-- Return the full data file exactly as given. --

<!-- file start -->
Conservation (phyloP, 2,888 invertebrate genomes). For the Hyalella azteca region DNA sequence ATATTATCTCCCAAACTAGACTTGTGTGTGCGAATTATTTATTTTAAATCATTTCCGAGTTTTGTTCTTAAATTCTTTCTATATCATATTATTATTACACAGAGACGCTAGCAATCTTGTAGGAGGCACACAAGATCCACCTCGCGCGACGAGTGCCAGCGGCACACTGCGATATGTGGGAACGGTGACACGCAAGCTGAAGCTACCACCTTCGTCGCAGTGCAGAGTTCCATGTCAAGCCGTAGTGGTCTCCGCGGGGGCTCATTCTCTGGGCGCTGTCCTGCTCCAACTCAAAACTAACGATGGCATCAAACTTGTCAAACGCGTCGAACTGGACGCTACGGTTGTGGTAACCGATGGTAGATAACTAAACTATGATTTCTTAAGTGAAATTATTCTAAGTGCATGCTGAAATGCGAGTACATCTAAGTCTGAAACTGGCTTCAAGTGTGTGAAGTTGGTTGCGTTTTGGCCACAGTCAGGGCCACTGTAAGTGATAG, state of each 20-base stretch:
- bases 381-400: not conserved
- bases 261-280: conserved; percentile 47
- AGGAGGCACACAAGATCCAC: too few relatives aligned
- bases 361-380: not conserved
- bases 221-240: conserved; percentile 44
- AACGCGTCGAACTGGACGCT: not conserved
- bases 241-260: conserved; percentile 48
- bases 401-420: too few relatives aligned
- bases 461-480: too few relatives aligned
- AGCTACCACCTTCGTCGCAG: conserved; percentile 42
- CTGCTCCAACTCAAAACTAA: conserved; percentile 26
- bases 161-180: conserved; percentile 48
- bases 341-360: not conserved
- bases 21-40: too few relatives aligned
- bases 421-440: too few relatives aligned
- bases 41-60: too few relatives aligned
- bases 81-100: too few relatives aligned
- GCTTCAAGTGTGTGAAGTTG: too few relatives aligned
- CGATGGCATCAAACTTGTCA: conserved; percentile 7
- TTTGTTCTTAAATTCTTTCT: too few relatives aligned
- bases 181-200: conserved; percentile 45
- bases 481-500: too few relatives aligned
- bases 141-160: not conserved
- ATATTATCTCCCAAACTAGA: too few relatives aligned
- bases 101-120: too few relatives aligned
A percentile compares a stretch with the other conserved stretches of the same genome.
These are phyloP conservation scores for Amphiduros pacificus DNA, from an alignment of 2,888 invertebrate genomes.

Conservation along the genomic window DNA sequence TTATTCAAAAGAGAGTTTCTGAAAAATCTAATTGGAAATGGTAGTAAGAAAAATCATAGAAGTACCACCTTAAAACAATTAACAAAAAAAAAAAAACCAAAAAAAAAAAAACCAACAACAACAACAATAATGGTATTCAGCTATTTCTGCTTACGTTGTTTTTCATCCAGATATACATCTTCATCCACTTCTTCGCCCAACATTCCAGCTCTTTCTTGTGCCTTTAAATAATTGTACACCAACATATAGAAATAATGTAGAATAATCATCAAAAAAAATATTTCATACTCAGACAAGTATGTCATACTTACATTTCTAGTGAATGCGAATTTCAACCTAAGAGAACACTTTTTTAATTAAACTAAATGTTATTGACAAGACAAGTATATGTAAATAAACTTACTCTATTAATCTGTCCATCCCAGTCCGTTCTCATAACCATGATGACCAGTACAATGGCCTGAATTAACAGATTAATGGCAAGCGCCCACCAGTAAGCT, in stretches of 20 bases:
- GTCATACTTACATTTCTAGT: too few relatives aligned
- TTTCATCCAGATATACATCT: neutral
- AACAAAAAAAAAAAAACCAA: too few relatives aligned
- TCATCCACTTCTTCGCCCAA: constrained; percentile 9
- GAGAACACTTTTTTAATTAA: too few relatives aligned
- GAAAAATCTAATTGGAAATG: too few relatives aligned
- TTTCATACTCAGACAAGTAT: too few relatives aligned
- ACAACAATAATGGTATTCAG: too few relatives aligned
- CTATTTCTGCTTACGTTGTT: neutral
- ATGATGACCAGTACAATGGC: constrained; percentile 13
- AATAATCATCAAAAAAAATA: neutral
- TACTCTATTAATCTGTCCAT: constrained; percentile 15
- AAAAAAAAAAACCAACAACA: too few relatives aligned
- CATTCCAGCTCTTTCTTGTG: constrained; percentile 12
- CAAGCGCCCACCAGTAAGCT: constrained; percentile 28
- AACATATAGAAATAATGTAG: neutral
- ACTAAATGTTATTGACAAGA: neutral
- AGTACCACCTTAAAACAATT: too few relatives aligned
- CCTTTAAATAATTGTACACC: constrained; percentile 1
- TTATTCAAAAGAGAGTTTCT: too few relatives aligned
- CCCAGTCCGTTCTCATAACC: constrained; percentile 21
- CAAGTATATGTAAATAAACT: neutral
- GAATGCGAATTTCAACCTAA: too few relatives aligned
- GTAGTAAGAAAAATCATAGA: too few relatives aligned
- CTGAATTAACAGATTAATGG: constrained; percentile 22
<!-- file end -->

Conservation (phyloP, 2,888 invertebrate genomes). For the Hyalella azteca region DNA sequence ATATTATCTCCCAAACTAGACTTGTGTGTGCGAATTATTTATTTTAAATCATTTCCGAGTTTTGTTCTTAAATTCTTTCTATATCATATTATTATTACACAGAGACGCTAGCAATCTTGTAGGAGGCACACAAGATCCACCTCGCGCGACGAGTGCCAGCGGCACACTGCGATATGTGGGAACGGTGACACGCAAGCTGAAGCTACCACCTTCGTCGCAGTGCAGAGTTCCATGTCAAGCCGTAGTGGTCTCCGCGGGGGCTCATTCTCTGGGCGCTGTCCTGCTCCAACTCAAAACTAACGATGGCATCAAACTTGTCAAACGCGTCGAACTGGACGCTACGGTTGTGGTAACCGATGGTAGATAACTAAACTATGATTTCTTAAGTGAAATTATTCTAAGTGCATGCTGAAATGCGAGTACATCTAAGTCTGAAACTGGCTTCAAGTGTGTGAAGTTGGTTGCGTTTTGGCCACAGTCAGGGCCACTGTAAGTGATAG, state of each 20-base stretch:
- bases 381-400: not conserved
- bases 261-280: conserved; percentile 47
- AGGAGGCACACAAGATCCAC: too few relatives aligned
- bases 361-380: not conserved
- bases 221-240: conserved; percentile 44
- AACGCGTCGAACTGGACGCT: not conserved
- bases 241-260: conserved; percentile 48
- bases 401-420: too few relatives aligned
- bases 461-480: too few relatives aligned
- AGCTACCACCTTCGTCGCAG: conserved; percentile 42
- CTGCTCCAACTCAAAACTAA: conserved; percentile 26
- bases 161-180: conserved; percentile 48
- bases 341-360: not conserved
- bases 21-40: too few relatives aligned
- bases 421-440: too few relatives aligned
- bases 41-60: too few relatives aligned
- bases 81-100: too few relatives aligned
- GCTTCAAGTGTGTGAAGTTG: too few relatives aligned
- CGATGGCATCAAACTTGTCA: conserved; percentile 7
- TTTGTTCTTAAATTCTTTCT: too few relatives aligned
- bases 181-200: conserved; percentile 45
- bases 481-500: too few relatives aligned
- bases 141-160: not conserved
- ATATTATCTCCCAAACTAGA: too few relatives aligned
- bases 101-120: too few relatives aligned
A percentile compares a stretch with the other conserved stretches of the same genome.
These are phyloP conservation scores for Amphiduros pacificus DNA, from an alignment of 2,888 invertebrate genomes.

Conservation along the genomic window DNA sequence TTATTCAAAAGAGAGTTTCTGAAAAATCTAATTGGAAATGGTAGTAAGAAAAATCATAGAAGTACCACCTTAAAACAATTAACAAAAAAAAAAAAACCAAAAAAAAAAAAACCAACAACAACAACAATAATGGTATTCAGCTATTTCTGCTTACGTTGTTTTTCATCCAGATATACATCTTCATCCACTTCTTCGCCCAACATTCCAGCTCTTTCTTGTGCCTTTAAATAATTGTACACCAACATATAGAAATAATGTAGAATAATCATCAAAAAAAATATTTCATACTCAGACAAGTATGTCATACTTACATTTCTAGTGAATGCGAATTTCAACCTAAGAGAACACTTTTTTAATTAAACTAAATGTTATTGACAAGACAAGTATATGTAAATAAACTTACTCTATTAATCTGTCCATCCCAGTCCGTTCTCATAACCATGATGACCAGTACAATGGCCTGAATTAACAGATTAATGGCAAGCGCCCACCAGTAAGCT, in stretches of 20 bases:
- GTCATACTTACATTTCTAGT: too few relatives aligned
- TTTCATCCAGATATACATCT: neutral
- AACAAAAAAAAAAAAACCAA: too few relatives aligned
- TCATCCACTTCTTCGCCCAA: constrained; percentile 9
- GAGAACACTTTTTTAATTAA: too few relatives aligned
- GAAAAATCTAATTGGAAATG: too few relatives aligned
- TTTCATACTCAGACAAGTAT: too few relatives aligned
- ACAACAATAATGGTATTCAG: too few relatives aligned
- CTATTTCTGCTTACGTTGTT: neutral
- ATGATGACCAGTACAATGGC: constrained; percentile 13
- AATAATCATCAAAAAAAATA: neutral
- TACTCTATTAATCTGTCCAT: constrained; percentile 15
- AAAAAAAAAAACCAACAACA: too few relatives aligned
- CATTCCAGCTCTTTCTTGTG: constrained; percentile 12
- CAAGCGCCCACCAGTAAGCT: constrained; percentile 28
- AACATATAGAAATAATGTAG: neutral
- ACTAAATGTTATTGACAAGA: neutral
- AGTACCACCTTAAAACAATT: too few relatives aligned
- CCTTTAAATAATTGTACACC: constrained; percentile 1
- TTATTCAAAAGAGAGTTTCT: too few relatives aligned
- CCCAGTCCGTTCTCATAACC: constrained; percentile 21
- CAAGTATATGTAAATAAACT: neutral
- GAATGCGAATTTCAACCTAA: too few relatives aligned
- GTAGTAAGAAAAATCATAGA: too few relatives aligned
- CTGAATTAACAGATTAATGG: constrained; percentile 22